Discover How Severance Pay Works and How it Should Be Used In Your Organization

Severance pay, also referred to as post-employment compensation, gap pay, or a separation package, is rarely a fun topic to discuss—no matter what your company calls it. Typically, severance pay is money given to an employee at the time of a layoff or termination. How severance pay works typically is the pay is often provided as part of a larger severance package, which can also include benefits such as outplacement services or the continuation of healthcare coverage for a period of time.

Because there are no universal rules around how severance pay works, it is best to know your options so you can execute a severance package that best suits your company’s needs in the case of a reduction in force.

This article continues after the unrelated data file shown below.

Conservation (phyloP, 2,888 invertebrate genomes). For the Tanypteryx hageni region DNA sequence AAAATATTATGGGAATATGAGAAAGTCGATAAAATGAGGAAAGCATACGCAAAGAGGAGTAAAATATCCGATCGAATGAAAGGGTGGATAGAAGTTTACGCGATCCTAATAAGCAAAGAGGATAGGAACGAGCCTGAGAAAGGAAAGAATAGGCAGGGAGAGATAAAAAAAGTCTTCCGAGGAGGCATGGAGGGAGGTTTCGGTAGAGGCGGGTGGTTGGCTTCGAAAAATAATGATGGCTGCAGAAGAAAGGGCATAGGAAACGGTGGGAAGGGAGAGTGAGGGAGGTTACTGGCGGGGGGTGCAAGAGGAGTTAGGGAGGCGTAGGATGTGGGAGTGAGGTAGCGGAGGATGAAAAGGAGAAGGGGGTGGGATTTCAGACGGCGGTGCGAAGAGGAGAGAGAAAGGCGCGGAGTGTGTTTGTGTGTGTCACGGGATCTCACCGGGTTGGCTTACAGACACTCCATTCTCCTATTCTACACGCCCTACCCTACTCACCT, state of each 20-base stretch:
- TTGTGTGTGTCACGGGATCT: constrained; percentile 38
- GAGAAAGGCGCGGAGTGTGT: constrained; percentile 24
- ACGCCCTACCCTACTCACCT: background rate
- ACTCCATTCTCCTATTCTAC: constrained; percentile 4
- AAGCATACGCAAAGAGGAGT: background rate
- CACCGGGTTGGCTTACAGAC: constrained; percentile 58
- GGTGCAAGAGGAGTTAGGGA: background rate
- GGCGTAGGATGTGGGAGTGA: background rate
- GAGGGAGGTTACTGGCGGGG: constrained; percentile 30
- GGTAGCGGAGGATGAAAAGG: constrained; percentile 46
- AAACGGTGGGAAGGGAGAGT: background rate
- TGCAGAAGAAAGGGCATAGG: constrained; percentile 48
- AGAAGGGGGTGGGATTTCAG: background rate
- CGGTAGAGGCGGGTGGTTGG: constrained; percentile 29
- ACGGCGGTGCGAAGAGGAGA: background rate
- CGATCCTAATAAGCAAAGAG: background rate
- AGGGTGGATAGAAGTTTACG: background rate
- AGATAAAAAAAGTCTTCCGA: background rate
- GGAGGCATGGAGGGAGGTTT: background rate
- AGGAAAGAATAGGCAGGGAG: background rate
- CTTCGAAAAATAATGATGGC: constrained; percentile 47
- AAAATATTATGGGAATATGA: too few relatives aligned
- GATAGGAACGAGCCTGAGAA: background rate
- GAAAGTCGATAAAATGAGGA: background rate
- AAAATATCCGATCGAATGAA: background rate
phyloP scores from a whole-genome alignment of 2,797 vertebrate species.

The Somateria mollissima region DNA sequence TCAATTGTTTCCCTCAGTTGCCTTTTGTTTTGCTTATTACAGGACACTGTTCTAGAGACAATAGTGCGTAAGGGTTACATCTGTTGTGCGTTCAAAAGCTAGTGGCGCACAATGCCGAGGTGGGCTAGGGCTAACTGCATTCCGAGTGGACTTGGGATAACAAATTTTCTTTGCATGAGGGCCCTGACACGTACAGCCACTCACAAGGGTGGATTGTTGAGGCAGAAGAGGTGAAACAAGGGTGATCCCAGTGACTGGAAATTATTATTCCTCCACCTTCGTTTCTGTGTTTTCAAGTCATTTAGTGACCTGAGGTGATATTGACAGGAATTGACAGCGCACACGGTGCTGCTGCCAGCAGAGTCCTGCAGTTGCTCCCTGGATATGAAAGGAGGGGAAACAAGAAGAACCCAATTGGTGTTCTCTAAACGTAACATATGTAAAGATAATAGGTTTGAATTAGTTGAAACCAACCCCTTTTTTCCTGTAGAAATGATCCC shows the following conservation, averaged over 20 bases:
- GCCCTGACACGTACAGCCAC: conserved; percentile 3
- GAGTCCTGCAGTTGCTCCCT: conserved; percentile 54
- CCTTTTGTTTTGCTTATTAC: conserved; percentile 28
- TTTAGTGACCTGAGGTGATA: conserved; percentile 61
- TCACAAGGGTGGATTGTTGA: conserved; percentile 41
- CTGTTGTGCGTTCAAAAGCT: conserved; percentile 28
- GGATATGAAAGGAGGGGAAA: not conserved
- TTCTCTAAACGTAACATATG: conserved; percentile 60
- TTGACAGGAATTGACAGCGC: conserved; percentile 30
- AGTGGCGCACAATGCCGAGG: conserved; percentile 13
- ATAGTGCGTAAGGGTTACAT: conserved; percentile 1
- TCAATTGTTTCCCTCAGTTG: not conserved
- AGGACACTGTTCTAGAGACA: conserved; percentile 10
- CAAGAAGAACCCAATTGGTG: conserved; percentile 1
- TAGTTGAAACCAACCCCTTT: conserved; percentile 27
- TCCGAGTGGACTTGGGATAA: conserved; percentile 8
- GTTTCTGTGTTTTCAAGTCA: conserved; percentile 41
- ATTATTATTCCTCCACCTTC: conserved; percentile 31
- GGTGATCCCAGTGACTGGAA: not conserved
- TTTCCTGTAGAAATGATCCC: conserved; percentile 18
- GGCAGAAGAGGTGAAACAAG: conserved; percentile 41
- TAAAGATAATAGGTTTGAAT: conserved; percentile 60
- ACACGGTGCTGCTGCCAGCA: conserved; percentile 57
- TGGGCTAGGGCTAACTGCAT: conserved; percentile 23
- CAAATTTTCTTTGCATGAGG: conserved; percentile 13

Not sure how severance pay works? Here’s what to consider when drawing up, executing, or updating a severance package.

Why Provide a Severance Package? 

Unlike a last paycheck, which usually covers all of an employee’s time worked—and in some cases, compensation for unused vacation days—severance pay is not required by law. The Fair Labor Standards Act (FLSA) states that there is no requirement for severance pay, and that employees in a layoff situation are not entitled to any post-employment compensation. 

There is one exception to this rule: If your company has more than 100 employees, your company is required by law to give 60 days’ notice of a company or a large departmental closing, under the WARN (Worker Adjustment and Retraining Notification) Act. Failure to give notice legally obligates your company to provide severance pay to employees who were impacted.